Journalist begins series, focuses on the Christian prayer life
This is the first article in an opinion series about reporter Carston Saelzler’s, ’21, 12-day trip to Israel, Nov. 26-Dec. 6, 2018. In this article he discusses issues that are found in the Christian prayer life. To read his introduction to the trip, click COLUMN: My experience in the Holy Land of Israel.
Memories are just a start with what I took away from my trip to Israel in November 2018. I gained new friends and strengthened current ones. I learned about the land of Israel and its geography, the people, the culture of the Israelites, but the knowledge and understanding of the Gospel I gained made the biggest impact on me.
The Bible, written and printed in black and white lettering, turns to vivid color with a trip to the land where much of it was penned. I am continually being enriched by this trip.
For example, many Christians are willing to talk about church or their Bible time, but avoid discussing prayer life. Of course, it’s not wrong to go to church or read the Bible, but I believe most Christians, including myself, miss out on authentic prayer.
Did the disciples ask Jesus how to perform miracles? No. But what did the disciples ask Jesus? They asked him about prayer in Luke 11. If we struggle praying publicly it is probably because we pray privately a lot. There are no magic words, no magic phrases, it is an honest conversation with our heavenly father.
The following podcast includes Carston Saelzler interviewing FC Chaplain Reese Brown,’19, about student prayer lives.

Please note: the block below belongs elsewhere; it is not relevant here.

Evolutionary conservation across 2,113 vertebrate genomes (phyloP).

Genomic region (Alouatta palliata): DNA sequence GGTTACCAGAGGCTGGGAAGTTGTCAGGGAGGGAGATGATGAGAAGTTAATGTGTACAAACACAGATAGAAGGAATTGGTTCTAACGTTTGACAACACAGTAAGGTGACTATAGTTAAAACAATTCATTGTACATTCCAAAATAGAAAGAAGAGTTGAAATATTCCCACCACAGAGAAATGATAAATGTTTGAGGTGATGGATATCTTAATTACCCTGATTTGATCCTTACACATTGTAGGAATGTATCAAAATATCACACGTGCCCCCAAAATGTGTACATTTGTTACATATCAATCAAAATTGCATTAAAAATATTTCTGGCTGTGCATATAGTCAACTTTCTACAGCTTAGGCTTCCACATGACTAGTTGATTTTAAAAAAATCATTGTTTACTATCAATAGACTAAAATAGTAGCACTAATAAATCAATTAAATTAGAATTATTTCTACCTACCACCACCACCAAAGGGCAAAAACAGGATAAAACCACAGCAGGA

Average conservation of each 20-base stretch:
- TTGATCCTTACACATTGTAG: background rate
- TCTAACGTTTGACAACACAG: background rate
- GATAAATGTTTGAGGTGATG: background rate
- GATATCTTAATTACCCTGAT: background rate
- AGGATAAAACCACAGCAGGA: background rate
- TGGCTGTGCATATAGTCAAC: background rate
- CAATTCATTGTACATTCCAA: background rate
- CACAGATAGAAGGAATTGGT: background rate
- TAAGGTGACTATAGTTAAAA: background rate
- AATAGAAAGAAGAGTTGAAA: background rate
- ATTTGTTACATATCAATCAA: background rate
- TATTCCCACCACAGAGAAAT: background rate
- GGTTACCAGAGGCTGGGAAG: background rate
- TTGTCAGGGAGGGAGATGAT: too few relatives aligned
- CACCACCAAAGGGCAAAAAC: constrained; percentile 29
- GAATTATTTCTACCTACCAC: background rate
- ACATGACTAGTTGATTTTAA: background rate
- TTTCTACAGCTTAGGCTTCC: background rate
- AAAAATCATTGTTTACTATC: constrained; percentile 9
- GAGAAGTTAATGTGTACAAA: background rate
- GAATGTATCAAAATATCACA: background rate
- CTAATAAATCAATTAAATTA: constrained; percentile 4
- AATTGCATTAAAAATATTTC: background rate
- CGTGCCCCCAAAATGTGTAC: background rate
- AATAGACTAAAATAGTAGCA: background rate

I don’t think Jesus ever prayed the Luke 11 prayer though. We are the ones that need forgiveness, not Jesus. We are the ones that need daily bread, not Jesus. When we pray to God, begin your prayer by talking about God:
“God, you are Holy, you are perfect, merciful, near, faithful. God you are. …”
When I think about this I feel guilty because I let my own selfish pride get in the way of me and my Heavenly Father:
“Your kingdom come… your will be done. Redeem this broken world for your praise. Would the word of God or rather the will of God be accomplished through me.”
God’s vision for us might be rich, it might be poor, but God’s desire for everyone is to have daily bread found in Him-just enough:
“Give me just enough. Just my daily bread.”
God is not surprised that we screw up, it is the fact that we hide it. We have to confess to another human being because it is much harder to hide in the dark when someone else has a flashlight on your life.
1 Cor 10:13 is a verse that goes along with that:
“Lead me not into temptation but show me your way out. For yours is the kingdom, the power, and the glory forever and ever, Amen.”
Thank you to Pastor Bell for the knowledge shared on this topic.
For the latest Feather editorial read Editorial: Role of student leadership.
Carston Saelzler can be reached via email.Follow The Feather via Twitter @thefeather, Instagram @thefeatheronline and Facebook @thefeatheronline.
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